Coinneach Shanks: A Psychotherapist in Dublin, Ireland
Thursday, July 18, 2013
The Immanence of the Wall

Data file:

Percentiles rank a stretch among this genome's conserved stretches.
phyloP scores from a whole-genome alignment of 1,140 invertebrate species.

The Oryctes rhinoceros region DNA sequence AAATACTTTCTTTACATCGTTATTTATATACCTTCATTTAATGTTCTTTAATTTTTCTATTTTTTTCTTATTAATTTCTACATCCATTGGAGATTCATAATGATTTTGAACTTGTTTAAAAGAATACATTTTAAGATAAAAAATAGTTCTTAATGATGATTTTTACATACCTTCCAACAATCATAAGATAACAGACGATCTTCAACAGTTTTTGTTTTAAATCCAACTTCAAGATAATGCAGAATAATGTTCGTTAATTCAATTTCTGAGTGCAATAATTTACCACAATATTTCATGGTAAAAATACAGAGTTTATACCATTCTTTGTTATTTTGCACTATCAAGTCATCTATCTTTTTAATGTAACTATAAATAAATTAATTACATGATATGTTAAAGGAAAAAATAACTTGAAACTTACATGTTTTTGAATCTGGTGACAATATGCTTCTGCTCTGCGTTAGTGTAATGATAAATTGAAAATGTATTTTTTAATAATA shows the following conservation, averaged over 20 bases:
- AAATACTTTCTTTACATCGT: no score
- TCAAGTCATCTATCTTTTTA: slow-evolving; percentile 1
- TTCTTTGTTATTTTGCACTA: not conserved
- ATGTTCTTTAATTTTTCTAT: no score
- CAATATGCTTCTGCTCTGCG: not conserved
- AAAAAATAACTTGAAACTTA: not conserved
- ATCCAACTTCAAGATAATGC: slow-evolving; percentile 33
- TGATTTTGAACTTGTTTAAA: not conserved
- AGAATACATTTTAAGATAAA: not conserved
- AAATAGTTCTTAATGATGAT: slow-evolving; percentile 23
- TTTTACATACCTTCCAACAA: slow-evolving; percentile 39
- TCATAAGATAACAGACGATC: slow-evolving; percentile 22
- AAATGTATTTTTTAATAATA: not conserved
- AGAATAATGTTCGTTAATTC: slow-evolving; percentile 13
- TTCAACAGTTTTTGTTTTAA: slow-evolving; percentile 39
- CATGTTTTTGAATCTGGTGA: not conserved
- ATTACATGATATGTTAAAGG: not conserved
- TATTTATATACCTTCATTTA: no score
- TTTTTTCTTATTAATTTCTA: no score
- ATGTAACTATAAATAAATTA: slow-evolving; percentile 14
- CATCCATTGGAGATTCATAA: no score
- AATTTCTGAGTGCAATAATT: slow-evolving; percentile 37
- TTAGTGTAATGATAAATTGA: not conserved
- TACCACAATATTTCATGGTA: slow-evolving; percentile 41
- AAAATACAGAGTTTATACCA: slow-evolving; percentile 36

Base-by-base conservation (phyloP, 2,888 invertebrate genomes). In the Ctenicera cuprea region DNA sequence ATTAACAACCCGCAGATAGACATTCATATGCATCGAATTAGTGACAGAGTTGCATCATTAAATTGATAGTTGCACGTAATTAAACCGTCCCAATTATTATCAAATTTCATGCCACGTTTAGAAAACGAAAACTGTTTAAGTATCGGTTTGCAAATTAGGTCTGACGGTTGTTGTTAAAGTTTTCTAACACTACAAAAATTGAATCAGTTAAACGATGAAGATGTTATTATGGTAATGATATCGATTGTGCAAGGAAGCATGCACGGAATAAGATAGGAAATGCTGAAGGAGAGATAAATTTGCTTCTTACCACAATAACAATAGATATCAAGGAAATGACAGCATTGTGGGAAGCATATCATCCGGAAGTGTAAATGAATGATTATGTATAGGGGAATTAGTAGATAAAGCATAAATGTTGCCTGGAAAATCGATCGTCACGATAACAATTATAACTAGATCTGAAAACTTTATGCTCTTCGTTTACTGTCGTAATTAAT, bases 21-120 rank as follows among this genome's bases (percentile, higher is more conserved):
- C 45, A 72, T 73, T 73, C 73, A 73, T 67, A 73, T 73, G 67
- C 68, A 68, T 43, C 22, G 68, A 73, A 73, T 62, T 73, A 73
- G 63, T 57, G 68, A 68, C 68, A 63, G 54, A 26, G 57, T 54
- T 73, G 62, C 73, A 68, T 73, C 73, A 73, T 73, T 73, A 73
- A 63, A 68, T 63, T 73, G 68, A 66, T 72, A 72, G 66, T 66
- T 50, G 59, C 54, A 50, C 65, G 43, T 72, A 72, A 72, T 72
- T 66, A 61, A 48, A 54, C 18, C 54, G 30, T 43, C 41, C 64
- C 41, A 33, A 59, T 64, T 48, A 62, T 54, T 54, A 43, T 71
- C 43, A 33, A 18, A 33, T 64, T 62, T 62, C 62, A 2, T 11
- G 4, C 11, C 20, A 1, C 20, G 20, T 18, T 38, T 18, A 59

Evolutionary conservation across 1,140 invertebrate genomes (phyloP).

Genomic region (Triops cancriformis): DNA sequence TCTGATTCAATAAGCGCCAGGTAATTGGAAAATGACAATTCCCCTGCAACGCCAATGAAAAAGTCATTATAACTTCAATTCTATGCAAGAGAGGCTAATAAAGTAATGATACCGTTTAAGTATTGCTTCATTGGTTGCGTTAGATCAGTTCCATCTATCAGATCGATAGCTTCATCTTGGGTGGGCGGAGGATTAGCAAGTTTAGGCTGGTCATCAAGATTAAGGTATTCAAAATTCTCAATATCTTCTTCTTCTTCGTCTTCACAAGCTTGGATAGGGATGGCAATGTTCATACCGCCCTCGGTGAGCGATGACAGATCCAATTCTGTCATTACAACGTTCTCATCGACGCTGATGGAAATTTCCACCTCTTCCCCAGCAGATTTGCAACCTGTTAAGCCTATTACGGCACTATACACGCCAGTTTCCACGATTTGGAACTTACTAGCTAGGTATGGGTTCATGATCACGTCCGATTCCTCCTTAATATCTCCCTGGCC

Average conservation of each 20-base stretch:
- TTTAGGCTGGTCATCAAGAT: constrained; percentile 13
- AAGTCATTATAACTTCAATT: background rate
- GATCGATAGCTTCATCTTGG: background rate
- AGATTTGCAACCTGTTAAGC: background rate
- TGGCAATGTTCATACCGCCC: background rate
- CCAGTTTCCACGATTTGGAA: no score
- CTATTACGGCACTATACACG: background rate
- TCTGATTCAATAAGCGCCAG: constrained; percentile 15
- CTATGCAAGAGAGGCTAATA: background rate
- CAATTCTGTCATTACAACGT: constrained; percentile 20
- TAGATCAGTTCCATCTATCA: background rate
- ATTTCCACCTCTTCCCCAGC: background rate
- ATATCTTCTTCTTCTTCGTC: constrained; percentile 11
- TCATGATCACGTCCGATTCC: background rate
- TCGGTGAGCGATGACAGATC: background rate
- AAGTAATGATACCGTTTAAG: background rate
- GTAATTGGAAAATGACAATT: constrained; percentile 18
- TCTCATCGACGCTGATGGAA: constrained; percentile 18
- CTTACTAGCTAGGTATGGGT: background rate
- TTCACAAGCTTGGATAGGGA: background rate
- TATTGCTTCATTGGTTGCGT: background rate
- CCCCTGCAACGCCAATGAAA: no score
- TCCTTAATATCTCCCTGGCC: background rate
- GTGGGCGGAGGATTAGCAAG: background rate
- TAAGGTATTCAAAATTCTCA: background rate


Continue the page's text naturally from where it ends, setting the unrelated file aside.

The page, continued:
This is near a school in Lingotto, Turin. What took my fancy was the colour but when I drew closer I spotted graffiti at the bottom - and I must say it made me smile. It wasn't the religious message that amused but the manner of conveying the definite, immanent nature of the event. Immanence is of course connected with religion and weltanschauung (world view). But when push comes to shove this is just a wall. The wall shuts in and protects a world and avoids the invasion of evil influences. They are restrictive but we do know the value of walls. In Ancient Egypt it was all about height. The wall rises above us. The Wailing Wall separates those in exile from those at home - walls as separators can be about nations, tribes, families or rulers. In psychoanalysis, walls can symbolise separation between the ego and everything else. Walls mark boundaries. I suppose walls offers themselves up for inscription and these days might carry advertising or graffiti. Diogenes of Oenoanda carved a summary of the philosophy of Epicurus onto lengthy portico walls, now in Modern Turkey. Originally 25,000 words long, wall pieces continue to be unearthed by the Deutches Archäologische Institut. As archaeological digs continue to demonstrate, it's hard to get rid of a wall.